Around the World in a Coffee Cup: The Story of Global Harvests

Around the World in a Coffee Cup: The Story of Global Harvests

Coffee harvesting is a labor-intensive process that varies depending on the region and type of coffee bean being cultivated. Let's delve into the details of coffee harvesting in different regions and the nuances between Robusta and Arabica beans.

South America Coffee Harvesting:

South America is one of the world's most prominent coffee-producing regions, known for its high-quality Arabica beans. The continent's diverse climate, rich soils, and varying altitudes provide ideal conditions for coffee cultivation, especially in countries like Brazil, Colombia, and Peru.


  • Season: Coffee harvesting in Brazil usually takes place from May to September. Brazil's vast coffee-growing regions create a prolonged harvest season.
  • Process: Brazil is the largest coffee producer globally, and its production heavily involves mechanized harvesting, especially in large estates (fazendas). Mechanized harvesting helps manage the extensive plantations efficiently. In regions where mechanization isn’t possible due to the terrain, selective handpicking is still practiced.
  • Characteristics: Brazilian coffee is known for its soft, nutty flavor with low acidity, making it a popular base for many coffee blends worldwide.


  • Season: In Colombia, the main harvest season varies depending on the region. In general, it spans from September to December and has a smaller secondary harvest called "mitaca" from April to June.
  • Process: Colombia prioritizes selective handpicking due to the mountainous terrain, which makes mechanized harvesting challenging. This focus on handpicking ensures that only the ripest cherries are harvested, contributing to the high-quality reputation of Colombian coffee.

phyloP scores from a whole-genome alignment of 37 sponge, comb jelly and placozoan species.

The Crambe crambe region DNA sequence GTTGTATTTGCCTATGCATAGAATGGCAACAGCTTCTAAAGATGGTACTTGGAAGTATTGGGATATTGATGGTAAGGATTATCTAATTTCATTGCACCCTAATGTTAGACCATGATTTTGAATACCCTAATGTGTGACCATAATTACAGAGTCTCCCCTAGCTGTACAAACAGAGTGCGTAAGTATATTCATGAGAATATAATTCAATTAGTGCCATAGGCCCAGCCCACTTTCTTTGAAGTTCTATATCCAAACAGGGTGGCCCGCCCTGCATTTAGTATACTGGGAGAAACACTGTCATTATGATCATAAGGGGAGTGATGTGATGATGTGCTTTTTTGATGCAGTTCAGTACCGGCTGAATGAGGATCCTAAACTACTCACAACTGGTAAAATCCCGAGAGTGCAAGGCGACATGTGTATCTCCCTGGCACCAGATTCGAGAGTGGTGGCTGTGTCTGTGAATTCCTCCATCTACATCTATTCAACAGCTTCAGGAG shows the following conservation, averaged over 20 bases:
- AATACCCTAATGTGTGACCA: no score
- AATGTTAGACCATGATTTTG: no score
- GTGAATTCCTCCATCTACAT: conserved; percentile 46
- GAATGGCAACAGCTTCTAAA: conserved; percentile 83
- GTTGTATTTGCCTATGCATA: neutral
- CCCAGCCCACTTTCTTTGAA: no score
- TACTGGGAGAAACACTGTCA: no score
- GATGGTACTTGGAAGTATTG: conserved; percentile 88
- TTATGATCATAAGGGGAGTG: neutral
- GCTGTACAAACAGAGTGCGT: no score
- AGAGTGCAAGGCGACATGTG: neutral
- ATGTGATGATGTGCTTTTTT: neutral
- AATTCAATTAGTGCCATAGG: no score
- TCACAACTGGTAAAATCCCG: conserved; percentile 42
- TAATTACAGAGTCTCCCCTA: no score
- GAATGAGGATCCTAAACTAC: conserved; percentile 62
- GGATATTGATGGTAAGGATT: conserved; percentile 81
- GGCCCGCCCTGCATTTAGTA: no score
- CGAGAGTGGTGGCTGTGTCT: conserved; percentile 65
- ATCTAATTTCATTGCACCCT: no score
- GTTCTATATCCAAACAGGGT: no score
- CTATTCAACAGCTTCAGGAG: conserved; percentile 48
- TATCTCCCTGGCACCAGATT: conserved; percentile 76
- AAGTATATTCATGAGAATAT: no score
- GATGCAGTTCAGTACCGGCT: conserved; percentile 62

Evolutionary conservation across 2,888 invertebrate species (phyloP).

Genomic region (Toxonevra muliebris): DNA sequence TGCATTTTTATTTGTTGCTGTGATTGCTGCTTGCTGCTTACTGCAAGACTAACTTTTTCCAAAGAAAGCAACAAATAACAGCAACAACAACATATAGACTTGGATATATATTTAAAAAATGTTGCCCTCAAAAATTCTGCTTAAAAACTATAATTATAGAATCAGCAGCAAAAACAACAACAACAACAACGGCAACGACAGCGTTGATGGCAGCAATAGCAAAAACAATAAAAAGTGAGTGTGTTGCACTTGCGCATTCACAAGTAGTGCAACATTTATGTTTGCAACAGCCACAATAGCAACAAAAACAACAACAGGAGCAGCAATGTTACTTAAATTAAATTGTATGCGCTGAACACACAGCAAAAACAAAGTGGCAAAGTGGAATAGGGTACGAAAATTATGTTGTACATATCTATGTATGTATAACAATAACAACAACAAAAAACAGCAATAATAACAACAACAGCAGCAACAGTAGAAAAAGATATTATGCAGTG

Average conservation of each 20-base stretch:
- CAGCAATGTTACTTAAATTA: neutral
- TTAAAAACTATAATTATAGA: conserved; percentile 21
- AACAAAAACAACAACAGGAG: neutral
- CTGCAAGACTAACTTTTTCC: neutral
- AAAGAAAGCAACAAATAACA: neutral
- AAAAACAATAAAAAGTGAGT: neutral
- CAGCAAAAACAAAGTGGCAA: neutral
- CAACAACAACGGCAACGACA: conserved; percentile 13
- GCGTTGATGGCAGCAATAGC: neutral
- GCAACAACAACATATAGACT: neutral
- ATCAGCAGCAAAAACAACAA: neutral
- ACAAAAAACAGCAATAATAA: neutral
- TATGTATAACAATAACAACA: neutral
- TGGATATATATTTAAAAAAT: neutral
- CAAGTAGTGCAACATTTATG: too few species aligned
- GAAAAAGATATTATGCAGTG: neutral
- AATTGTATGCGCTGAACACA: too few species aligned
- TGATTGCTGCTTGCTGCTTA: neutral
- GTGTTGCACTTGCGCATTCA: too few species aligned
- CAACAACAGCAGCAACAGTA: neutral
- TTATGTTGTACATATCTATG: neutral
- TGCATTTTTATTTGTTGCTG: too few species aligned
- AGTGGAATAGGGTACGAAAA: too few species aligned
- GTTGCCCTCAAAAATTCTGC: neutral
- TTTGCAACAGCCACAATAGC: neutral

• Characteristics: Colombian coffee is celebrated for its bright acidity, medium body, and balanced flavor profile with notes of caramel and nuts.


  • Season: The coffee harvest in Peru typically runs from April to September.
  • Process: Peruvian coffee is often grown on small family farms, known as fincas. Harvesting here is predominantly done by hand, maintaining a focus on careful selection and traditional methods.
  • Characteristics: Peruvian coffee is known for its mild and light flavor, often with floral and citrus notes, and a crisp, clean finish.

General Practices in South American Coffee Harvesting:

  • Selective Picking: In regions where quality is a key focus, selective handpicking is the preferred method. Workers pick only ripe cherries by hand, which allows for the beans to develop their full flavor potential.
  • Processing Methods: After harvesting, coffee cherries undergo different processing methods, such as washed (or wet) processing, which is common in Colombia and Peru. This method involves removing the cherry’s outer pulp before drying, leading to a cleaner, brighter cup profile. Brazil also frequently uses natural (or dry) processing, where the cherries are dried with the fruit still attached, contributing to a sweeter, fuller-bodied flavor.
  • Sustainability Efforts: South American coffee producers are increasingly focusing on sustainability and fair trade practices. Many farms implement eco-friendly methods, such as using shade-grown techniques, organic farming practices, and promoting biodiversity within their coffee plantations.

Latin America Coffee Harvesting: